The Come Follow Me manual’s resources for the week of Easter include no set reading from the New Testament. Instead, there is a broad range of scriptures referenced–mostly from Matthew, but also from Luke, John, and 1 Peter–all dealing with Jesus’s resurrection, and how the story of the resurrection, and the story of the week preceding it, are emblematic of Jesus’s power to help us overcome trials and weaknesses and sins, and even death itself. This is, of course, a vital message; one that is captured in the exultation of Paul in 1 Corinthians 15:55: “O death, where is thy sting? O grave, where is thy victory?” [Read more…]

Special Assignment

About two and a half years ago a local church leader gave me what he dubbed a “special assignment” to go and visit with a young couple who had had a faith crisis and were no longer believers. He had talked to them and they told him they would appreciate such a visit, but this leader didn’t feel competent to discuss the things they wanted to discuss. I told him I would be happy to go to their home and talk to them about their issues, but I wanted to manage expectations. That is, I didn’t want anyone to think I was somehow miraculously going to cure their faith crisis. If I did it, my goals would be much more modest. I would want them to understand that no, they’re not crazy; and yes, these kinds of issues exist. If they wanted to talk about specific issues I would be happy to do so, but more from a perspective of trying to explain how many Saints deal with such issues, and not from a perspective of trying to argue against their newfound knowledge altogether. He agreed with these constraints, so I made the visit. [Read more…]

The Prophet Project: Careful versus Casual by Sister Becky Craven

Near the end of her talk, Careful versus Casual, Sister Becky Craven says something fairly radical, so radical that it runs against the apparent grain of the rest of her talk. [Read more…]

A Poem for Holy Thursday (2019)

I posted this two years ago on Holy Thursday. I’ve tweaked it and made some revisions. [Read more…]

Thursday

If you look at our archives, today is a day when I revisit the liturgies associated with it. This is a post from some years ago, that reads different to me with the death of my father earlier this year.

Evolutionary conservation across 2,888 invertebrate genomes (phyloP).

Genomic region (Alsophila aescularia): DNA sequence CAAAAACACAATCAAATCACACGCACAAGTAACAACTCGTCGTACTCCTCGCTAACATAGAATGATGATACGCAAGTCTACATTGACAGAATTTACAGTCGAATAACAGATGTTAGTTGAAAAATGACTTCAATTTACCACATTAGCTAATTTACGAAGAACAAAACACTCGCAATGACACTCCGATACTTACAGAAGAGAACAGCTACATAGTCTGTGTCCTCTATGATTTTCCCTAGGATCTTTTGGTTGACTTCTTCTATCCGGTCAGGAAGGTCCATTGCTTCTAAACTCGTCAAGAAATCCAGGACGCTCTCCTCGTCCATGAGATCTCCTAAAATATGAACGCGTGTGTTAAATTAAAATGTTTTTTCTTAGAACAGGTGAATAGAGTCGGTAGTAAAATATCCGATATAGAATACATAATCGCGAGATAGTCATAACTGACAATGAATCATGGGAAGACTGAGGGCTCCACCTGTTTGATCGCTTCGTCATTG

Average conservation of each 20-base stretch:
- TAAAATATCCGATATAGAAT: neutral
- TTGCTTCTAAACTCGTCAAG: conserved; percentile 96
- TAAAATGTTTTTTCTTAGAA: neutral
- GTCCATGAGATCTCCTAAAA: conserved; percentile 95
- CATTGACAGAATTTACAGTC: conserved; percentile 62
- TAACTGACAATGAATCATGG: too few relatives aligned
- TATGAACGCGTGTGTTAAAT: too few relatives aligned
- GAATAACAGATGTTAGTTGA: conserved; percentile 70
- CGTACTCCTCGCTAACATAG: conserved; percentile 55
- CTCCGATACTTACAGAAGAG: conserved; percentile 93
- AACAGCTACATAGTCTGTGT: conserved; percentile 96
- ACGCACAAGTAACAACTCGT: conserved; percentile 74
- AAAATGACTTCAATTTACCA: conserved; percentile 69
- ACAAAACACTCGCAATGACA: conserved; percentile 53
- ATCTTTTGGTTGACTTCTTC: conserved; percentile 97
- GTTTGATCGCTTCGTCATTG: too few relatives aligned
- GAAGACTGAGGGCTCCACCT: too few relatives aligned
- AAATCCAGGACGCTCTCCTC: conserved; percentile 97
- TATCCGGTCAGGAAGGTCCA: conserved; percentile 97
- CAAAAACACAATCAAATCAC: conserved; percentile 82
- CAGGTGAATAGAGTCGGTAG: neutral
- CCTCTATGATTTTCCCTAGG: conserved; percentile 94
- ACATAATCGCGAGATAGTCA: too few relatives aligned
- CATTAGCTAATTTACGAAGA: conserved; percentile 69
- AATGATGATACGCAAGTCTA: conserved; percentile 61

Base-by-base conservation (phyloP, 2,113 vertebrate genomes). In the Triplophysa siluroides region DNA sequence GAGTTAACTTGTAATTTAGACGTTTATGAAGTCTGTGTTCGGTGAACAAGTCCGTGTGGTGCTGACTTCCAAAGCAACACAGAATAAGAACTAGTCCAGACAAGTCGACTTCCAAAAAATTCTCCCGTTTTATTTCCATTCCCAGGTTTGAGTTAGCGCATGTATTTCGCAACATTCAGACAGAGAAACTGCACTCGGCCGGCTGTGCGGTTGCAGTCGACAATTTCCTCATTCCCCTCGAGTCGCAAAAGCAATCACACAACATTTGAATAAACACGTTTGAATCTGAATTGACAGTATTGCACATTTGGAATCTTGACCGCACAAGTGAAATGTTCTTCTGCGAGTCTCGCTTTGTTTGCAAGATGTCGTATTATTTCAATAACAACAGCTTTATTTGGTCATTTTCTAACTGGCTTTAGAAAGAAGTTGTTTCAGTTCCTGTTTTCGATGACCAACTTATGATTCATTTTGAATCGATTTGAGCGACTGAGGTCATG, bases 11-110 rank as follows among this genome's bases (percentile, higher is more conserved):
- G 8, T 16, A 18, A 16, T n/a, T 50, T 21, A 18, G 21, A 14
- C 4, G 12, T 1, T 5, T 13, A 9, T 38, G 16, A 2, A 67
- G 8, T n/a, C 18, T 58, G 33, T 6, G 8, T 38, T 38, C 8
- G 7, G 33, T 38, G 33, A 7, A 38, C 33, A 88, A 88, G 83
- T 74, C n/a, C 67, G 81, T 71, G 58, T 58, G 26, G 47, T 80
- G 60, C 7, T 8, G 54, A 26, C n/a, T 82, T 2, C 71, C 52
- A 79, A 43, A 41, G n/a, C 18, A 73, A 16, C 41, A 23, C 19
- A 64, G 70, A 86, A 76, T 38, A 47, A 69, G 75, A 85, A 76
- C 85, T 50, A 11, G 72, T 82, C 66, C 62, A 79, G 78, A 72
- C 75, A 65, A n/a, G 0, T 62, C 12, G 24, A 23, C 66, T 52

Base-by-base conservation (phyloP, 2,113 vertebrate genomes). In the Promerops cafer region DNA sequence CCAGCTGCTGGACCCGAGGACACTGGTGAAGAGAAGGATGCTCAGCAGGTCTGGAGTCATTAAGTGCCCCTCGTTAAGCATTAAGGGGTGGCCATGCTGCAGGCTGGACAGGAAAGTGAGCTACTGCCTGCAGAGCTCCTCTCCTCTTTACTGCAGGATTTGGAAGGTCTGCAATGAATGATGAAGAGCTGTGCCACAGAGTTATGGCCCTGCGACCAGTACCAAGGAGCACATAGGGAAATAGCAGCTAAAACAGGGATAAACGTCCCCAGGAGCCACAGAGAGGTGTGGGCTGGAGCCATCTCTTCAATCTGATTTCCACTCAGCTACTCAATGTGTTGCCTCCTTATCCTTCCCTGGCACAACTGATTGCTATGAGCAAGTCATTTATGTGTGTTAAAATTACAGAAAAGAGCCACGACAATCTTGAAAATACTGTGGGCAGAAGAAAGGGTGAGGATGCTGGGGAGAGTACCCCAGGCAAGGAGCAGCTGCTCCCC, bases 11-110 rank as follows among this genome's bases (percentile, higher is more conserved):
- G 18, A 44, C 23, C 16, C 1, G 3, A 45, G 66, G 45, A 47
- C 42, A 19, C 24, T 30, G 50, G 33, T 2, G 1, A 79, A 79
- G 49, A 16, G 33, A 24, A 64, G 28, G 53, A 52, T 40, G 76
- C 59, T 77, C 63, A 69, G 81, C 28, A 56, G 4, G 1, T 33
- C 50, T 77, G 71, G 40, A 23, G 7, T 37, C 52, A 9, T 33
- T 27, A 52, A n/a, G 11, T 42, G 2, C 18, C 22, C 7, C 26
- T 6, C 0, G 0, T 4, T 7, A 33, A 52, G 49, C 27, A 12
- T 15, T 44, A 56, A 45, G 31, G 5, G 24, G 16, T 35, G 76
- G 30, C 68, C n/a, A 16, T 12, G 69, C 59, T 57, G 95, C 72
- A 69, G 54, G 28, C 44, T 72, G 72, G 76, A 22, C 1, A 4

There are old Eastern folk traditions that anyone who dies during Easter week is immediately ushered to paradise. The formal Orthodox funeral liturgy is in fact dramatically altered for those who die on Easter and before Thomas Sunday. “[L]ittle of the chanting which is ordinarily part of the office is retained. This is out of respect for the greatness and dignity of the resplendent feast of the Resurrection, which is a feast of joy and not lamentation. As we shall all rise in Christ, in the hope of the resurrection and eternal life, through this same resurrection of Christ the dead pass from the afflictions of this world to joy and happiness, and the church proclaims this in the hymns of the resurrection.”[n1]
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Sunday Dress

In our most recent General Conference, there has been a push for members to dress up for church. It’s long been a hobby horse of E. Oaks, and that hasn’t changed. Generally speaking, current Mormon dress standards at church are a little more dressed up than most other sects, but maybe less than Easter at a historically black church–we don’t like hats and fans.

Several years ago, we had a French boy staying with us on an exchange program. I asked if he wanted to come along with us to church or if he preferred to stay home. He said he would like to come along, for curiosity sake. I had mentioned that people in our church tended to dress up for church. He was Catholic, an occasional church-goer, but not from a super devout family. When he came down in nice jeans, sneakers, and a tee shirt with a slogan on it, I was worried he’d feel awkward when he saw all the other kids in dress pants and button down shirts. He borrowed a button down shirt from my son and off we went. He was further surprised to see our son administering the sacrament, a rite he was used to seeing a priest in vestments conduct. [Read more…]

Come Follow Me as a Quasi-, or Proto-Lectionary

The Church of Jesus Christ of Latter-day Saints doesn’t have a traditional Christian liturgical calendar, and the Come Follow Me New Testament manual is not a traditional lectionary. But Come Follow Me is also not entirely like a traditional Latter-day Saint Sunday School manual, and the ways that it departs from that form nudge it closer to functioning almost like a lectionary in some interesting ways. [Read more…]